We’re pleased to announce a series of walks to look at the wildlife of the Meadows. Most last about 2-3 hours. Please wear appropriate clothes and footwear. Children must be accompanied by an adult. Dogs only on leads, please.
Sat 10/8 [CANCELLED, due to bad weather, sorry]: Dragonflies and other insects. Meet Steve Butler 10am at the Byfield Lane entrance
Fri 6/9: Moth night. Meet Martin Anthoney 8pm at the orchard in Mill Street. Please bring torches
The final summer term Young Friends of Castle Meadows session recently took place when Year 1 pupils from Llanfoist Primary School revisited the site in order to take part in some different activities.
Starting off in the Horse Chestnut copse the young naturalists identified a range of ‘minibeasts’ by using their pots, brushes and magnifiers. Their was no shortage of the usual suspects i.e. ants, woodlice, beetles etc. as well as ladybirds and, lurking in the longer grass, a cricket. The class were also set an afternoon research task involving identifying the number of legs on the millipede!
After a short break the children then went into neighbouring Linda Vista to devise suitable habitats for the stuffed toy versions of stoats, badgers, rabbit, hedgehogs and rabbits. They even located a rare red squirrel up a tree (!) before the excited group made their way back to school.
Twenty-nine Year 1 pupils from Llanfoist Primary School became the latest Young Friends of Castle Meadows after a recent session spent pond dipping and playing food chain activities in the meadows. Led by Monmouthshire Countryside Service and Friends volunteers the children greatly enjoyed the hands on activities. They were especially delighted and / or horrified when the pond dipping yielded up a water scorpion into the water tray. Within no time the water scorpion demonstrated the practical lesson of the food chain in action to the extreme cost of the sticklebacks and water boatmen in the tray!
The species identified during the morning were:
- Pond Snails
- Water Boatmen
- Pond Skaters
- Fly Larvae
- Phantom Midge Larvae
- Midge Larvae
- Hog-louse Leech
- Beetle Larvae
- Water Scorpion.
A very tired group made their way back to school at the end of morning, but they’re looking forward to another visit in a few weeks when they will be discovering mini-beasts and exploring animal habitats.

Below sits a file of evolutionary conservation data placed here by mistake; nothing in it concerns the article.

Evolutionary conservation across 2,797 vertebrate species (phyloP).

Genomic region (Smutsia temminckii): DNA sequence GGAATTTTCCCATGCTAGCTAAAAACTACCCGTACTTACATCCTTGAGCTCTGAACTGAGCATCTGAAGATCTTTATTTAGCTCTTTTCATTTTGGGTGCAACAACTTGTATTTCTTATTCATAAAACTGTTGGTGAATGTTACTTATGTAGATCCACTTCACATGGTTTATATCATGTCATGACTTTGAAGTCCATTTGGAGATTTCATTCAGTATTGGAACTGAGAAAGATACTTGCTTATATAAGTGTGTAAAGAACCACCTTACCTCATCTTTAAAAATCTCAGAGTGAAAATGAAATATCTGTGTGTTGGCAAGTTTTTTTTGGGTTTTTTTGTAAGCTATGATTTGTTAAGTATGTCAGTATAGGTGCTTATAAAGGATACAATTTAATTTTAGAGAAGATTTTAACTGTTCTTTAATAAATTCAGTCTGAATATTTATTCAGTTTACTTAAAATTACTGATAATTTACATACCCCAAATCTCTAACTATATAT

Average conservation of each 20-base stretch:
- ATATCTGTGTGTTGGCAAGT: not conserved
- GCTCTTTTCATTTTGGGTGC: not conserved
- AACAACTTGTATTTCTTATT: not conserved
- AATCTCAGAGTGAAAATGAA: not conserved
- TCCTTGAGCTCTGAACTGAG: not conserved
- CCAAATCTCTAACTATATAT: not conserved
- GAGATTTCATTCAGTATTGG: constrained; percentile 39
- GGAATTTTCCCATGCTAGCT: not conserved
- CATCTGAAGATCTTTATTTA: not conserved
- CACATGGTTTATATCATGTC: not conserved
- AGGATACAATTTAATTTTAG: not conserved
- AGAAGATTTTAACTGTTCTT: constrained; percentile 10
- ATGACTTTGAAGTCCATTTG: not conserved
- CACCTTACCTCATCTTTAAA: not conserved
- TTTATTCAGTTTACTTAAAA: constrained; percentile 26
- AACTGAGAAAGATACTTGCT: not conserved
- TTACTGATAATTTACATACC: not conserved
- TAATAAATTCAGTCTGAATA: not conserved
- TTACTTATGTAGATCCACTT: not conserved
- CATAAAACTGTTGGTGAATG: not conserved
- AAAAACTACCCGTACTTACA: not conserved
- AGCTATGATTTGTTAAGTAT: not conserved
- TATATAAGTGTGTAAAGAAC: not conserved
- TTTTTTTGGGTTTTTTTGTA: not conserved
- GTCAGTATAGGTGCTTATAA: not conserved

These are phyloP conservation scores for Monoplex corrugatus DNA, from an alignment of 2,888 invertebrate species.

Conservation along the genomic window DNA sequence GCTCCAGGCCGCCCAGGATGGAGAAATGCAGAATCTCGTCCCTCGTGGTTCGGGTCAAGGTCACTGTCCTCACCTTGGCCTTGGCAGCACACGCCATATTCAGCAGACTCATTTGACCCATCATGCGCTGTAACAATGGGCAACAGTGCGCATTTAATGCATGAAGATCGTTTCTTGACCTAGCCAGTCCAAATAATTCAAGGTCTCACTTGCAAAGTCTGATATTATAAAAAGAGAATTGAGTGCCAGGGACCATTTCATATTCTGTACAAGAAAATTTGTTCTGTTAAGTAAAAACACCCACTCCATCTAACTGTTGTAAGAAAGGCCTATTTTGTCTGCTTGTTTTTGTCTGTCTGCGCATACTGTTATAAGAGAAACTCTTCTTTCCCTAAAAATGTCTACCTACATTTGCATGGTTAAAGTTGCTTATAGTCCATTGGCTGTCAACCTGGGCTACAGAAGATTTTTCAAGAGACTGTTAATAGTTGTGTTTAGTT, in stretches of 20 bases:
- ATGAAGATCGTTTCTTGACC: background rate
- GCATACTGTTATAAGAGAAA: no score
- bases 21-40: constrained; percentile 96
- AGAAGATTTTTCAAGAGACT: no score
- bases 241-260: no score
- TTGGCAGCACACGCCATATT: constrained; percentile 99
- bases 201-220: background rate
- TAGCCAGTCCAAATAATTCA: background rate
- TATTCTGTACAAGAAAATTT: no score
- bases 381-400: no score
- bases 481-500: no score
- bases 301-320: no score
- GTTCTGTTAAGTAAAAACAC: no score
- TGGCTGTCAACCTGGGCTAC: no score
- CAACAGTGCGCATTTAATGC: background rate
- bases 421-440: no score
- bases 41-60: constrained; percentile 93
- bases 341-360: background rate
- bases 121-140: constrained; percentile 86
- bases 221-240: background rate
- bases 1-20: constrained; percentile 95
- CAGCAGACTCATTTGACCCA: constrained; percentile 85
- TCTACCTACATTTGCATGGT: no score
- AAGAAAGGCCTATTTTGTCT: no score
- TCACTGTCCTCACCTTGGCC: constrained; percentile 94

Thirty Year 5 pupils from Llanfoist Primary School became the latest Young Friends of Castle Meadows following a recent orienteering session. The students demonstrated excellent map reading skills as they searched for clue cards comprising photos of the flora and fauna of the meadows, its ponds and the adjoining River Usk. After two and a half hours an excited and very hungry group made its way back to school, but not before a highly alert trio of girls located one of the area’s geocache locations en route.
Ten of us joined Steve Butler for a rather breezy walk around Linda Vista Gardens and the Meadows this morning. It was good to hear lots of bird song, including from migrant blackcaps, though the many wrens won the prize for volume. But the best bird was down on the river, where a common sandpiper spent long enough preening to give everyone a chance to see it through the telescope.
Birds seen or heard: Blackbird, Blackcap, Blue Tit, Bullfinch, Buzzard, Carrion Crow, Chiffchaff, Common Sandpiper, Goldcrest, Goosander, Greenfinch, Grey Heron, Grey Wagtail, House Sparrow, Jackdaw, Kingfisher, Lesser Black-backed Gull, Long-tailed Tit, Magpie, Mallard, Robin, Sand Martin, Song Thrush, Sparrowhawk, Woodpigeon, Wren.
Thirty Year 1 pupils from Cantref Primary School became the newest (and most junior ever) Young Friends of Castle Meadows when they joined Monmouthshire Countryside Service and Friends’ volunteers for a bird watching and migration session recently.
Initially impressing the Friends with their knowledge of around twenty different birds (included goldfinches and long tailed tits) they then viewed the sand martin nest sites on the riverbank and learnt about their imminent return to the meadows from their long, winter African migration. The pupils then enjoyed a bird spotting walk round the copse, with the robin the most frequently sighted.
After a break the Young Friends split into groups to create shelters for locally hibernating animals, using natural materials from the copse. There were some highly impressive pupil efforts for sheltering imaginary squirrels, hedgehogs, foxes, rabbits and stoats, but perhaps the best of all was the multi roomed badger sett complete with an ‘accessories’ log for Mr and Mrs Badger!
Monmouthshire County Council Countryside Service, working with Friends volunteers, recently reinstated the wooden rail which helps walkers from the Mill Street entrance drop down to the level for the entrance to the meadows proper. Many walkers had missed this assistance, and those spoken to during the session were very appreciative of its reappearance.
Volunteers also cleared the surrounding pathways of grass and weed growth, and in so doing revealed a width which they couldn’t recall ever seeing in the first place. Only another 850 metres of pathway / cycleway from the meadows entrance to the Llanfoist Bridge to go!